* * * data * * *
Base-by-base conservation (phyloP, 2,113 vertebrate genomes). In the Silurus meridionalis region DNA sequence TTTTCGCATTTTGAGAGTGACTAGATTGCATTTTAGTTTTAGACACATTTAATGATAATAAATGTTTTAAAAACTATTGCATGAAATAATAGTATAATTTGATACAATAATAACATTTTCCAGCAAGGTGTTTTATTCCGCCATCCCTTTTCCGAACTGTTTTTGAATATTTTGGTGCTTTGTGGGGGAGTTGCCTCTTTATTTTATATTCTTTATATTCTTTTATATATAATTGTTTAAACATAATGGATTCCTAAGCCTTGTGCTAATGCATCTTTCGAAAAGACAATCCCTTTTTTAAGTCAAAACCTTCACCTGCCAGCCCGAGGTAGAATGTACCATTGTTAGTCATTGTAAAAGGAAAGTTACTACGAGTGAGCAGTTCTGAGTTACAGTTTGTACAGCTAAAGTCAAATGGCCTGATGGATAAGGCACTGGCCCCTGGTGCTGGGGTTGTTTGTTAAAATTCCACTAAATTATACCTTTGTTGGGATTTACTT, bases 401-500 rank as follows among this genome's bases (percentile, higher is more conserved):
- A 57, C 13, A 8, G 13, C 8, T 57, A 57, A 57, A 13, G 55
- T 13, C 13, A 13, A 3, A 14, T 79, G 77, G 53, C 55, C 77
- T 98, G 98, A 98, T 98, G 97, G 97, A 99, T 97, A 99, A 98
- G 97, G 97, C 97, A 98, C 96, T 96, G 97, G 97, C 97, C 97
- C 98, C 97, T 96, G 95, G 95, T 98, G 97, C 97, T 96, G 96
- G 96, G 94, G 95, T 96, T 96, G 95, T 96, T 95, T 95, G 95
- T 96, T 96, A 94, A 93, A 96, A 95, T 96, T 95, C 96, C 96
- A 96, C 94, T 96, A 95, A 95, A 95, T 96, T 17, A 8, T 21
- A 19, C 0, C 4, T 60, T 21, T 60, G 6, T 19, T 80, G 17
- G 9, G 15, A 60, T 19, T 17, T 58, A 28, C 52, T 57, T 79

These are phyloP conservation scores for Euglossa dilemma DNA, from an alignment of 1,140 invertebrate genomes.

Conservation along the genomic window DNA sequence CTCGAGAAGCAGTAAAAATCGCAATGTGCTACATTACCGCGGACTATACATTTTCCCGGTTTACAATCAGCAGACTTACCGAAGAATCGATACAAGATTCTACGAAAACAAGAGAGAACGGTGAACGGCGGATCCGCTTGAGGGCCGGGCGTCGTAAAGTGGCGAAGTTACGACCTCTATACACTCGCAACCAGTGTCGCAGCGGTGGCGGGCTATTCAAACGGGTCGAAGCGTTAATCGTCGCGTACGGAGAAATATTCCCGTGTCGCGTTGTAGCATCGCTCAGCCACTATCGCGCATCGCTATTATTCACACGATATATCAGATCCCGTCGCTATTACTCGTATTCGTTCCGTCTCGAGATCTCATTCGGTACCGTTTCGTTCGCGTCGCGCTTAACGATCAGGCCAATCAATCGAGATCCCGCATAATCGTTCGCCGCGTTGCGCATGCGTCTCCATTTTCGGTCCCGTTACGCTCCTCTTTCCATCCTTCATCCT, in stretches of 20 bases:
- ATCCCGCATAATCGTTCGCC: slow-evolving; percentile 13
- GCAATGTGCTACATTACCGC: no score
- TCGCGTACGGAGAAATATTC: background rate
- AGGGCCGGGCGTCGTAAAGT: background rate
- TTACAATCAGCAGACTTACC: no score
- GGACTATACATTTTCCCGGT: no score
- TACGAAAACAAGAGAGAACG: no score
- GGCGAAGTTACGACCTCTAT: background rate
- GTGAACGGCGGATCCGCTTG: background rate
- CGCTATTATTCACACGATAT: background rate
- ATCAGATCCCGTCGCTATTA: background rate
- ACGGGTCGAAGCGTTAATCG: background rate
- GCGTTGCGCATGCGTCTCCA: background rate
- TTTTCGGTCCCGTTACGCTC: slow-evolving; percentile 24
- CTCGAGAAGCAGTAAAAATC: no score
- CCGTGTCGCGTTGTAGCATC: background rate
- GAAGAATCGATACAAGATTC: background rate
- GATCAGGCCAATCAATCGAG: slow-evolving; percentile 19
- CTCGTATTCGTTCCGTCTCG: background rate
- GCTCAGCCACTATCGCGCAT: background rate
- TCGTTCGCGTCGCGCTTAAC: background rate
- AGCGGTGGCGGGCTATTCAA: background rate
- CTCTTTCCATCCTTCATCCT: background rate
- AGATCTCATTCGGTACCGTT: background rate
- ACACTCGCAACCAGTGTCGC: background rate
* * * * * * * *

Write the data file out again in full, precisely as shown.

Base-by-base conservation (phyloP, 2,113 vertebrate genomes). In the Silurus meridionalis region DNA sequence TTTTCGCATTTTGAGAGTGACTAGATTGCATTTTAGTTTTAGACACATTTAATGATAATAAATGTTTTAAAAACTATTGCATGAAATAATAGTATAATTTGATACAATAATAACATTTTCCAGCAAGGTGTTTTATTCCGCCATCCCTTTTCCGAACTGTTTTTGAATATTTTGGTGCTTTGTGGGGGAGTTGCCTCTTTATTTTATATTCTTTATATTCTTTTATATATAATTGTTTAAACATAATGGATTCCTAAGCCTTGTGCTAATGCATCTTTCGAAAAGACAATCCCTTTTTTAAGTCAAAACCTTCACCTGCCAGCCCGAGGTAGAATGTACCATTGTTAGTCATTGTAAAAGGAAAGTTACTACGAGTGAGCAGTTCTGAGTTACAGTTTGTACAGCTAAAGTCAAATGGCCTGATGGATAAGGCACTGGCCCCTGGTGCTGGGGTTGTTTGTTAAAATTCCACTAAATTATACCTTTGTTGGGATTTACTT, bases 401-500 rank as follows among this genome's bases (percentile, higher is more conserved):
- A 57, C 13, A 8, G 13, C 8, T 57, A 57, A 57, A 13, G 55
- T 13, C 13, A 13, A 3, A 14, T 79, G 77, G 53, C 55, C 77
- T 98, G 98, A 98, T 98, G 97, G 97, A 99, T 97, A 99, A 98
- G 97, G 97, C 97, A 98, C 96, T 96, G 97, G 97, C 97, C 97
- C 98, C 97, T 96, G 95, G 95, T 98, G 97, C 97, T 96, G 96
- G 96, G 94, G 95, T 96, T 96, G 95, T 96, T 95, T 95, G 95
- T 96, T 96, A 94, A 93, A 96, A 95, T 96, T 95, C 96, C 96
- A 96, C 94, T 96, A 95, A 95, A 95, T 96, T 17, A 8, T 21
- A 19, C 0, C 4, T 60, T 21, T 60, G 6, T 19, T 80, G 17
- G 9, G 15, A 60, T 19, T 17, T 58, A 28, C 52, T 57, T 79

These are phyloP conservation scores for Euglossa dilemma DNA, from an alignment of 1,140 invertebrate genomes.

Conservation along the genomic window DNA sequence CTCGAGAAGCAGTAAAAATCGCAATGTGCTACATTACCGCGGACTATACATTTTCCCGGTTTACAATCAGCAGACTTACCGAAGAATCGATACAAGATTCTACGAAAACAAGAGAGAACGGTGAACGGCGGATCCGCTTGAGGGCCGGGCGTCGTAAAGTGGCGAAGTTACGACCTCTATACACTCGCAACCAGTGTCGCAGCGGTGGCGGGCTATTCAAACGGGTCGAAGCGTTAATCGTCGCGTACGGAGAAATATTCCCGTGTCGCGTTGTAGCATCGCTCAGCCACTATCGCGCATCGCTATTATTCACACGATATATCAGATCCCGTCGCTATTACTCGTATTCGTTCCGTCTCGAGATCTCATTCGGTACCGTTTCGTTCGCGTCGCGCTTAACGATCAGGCCAATCAATCGAGATCCCGCATAATCGTTCGCCGCGTTGCGCATGCGTCTCCATTTTCGGTCCCGTTACGCTCCTCTTTCCATCCTTCATCCT, in stretches of 20 bases:
- ATCCCGCATAATCGTTCGCC: slow-evolving; percentile 13
- GCAATGTGCTACATTACCGC: no score
- TCGCGTACGGAGAAATATTC: background rate
- AGGGCCGGGCGTCGTAAAGT: background rate
- TTACAATCAGCAGACTTACC: no score
- GGACTATACATTTTCCCGGT: no score
- TACGAAAACAAGAGAGAACG: no score
- GGCGAAGTTACGACCTCTAT: background rate
- GTGAACGGCGGATCCGCTTG: background rate
- CGCTATTATTCACACGATAT: background rate
- ATCAGATCCCGTCGCTATTA: background rate
- ACGGGTCGAAGCGTTAATCG: background rate
- GCGTTGCGCATGCGTCTCCA: background rate
- TTTTCGGTCCCGTTACGCTC: slow-evolving; percentile 24
- CTCGAGAAGCAGTAAAAATC: no score
- CCGTGTCGCGTTGTAGCATC: background rate
- GAAGAATCGATACAAGATTC: background rate
- GATCAGGCCAATCAATCGAG: slow-evolving; percentile 19
- CTCGTATTCGTTCCGTCTCG: background rate
- GCTCAGCCACTATCGCGCAT: background rate
- TCGTTCGCGTCGCGCTTAAC: background rate
- AGCGGTGGCGGGCTATTCAA: background rate
- CTCTTTCCATCCTTCATCCT: background rate
- AGATCTCATTCGGTACCGTT: background rate
- ACACTCGCAACCAGTGTCGC: background rate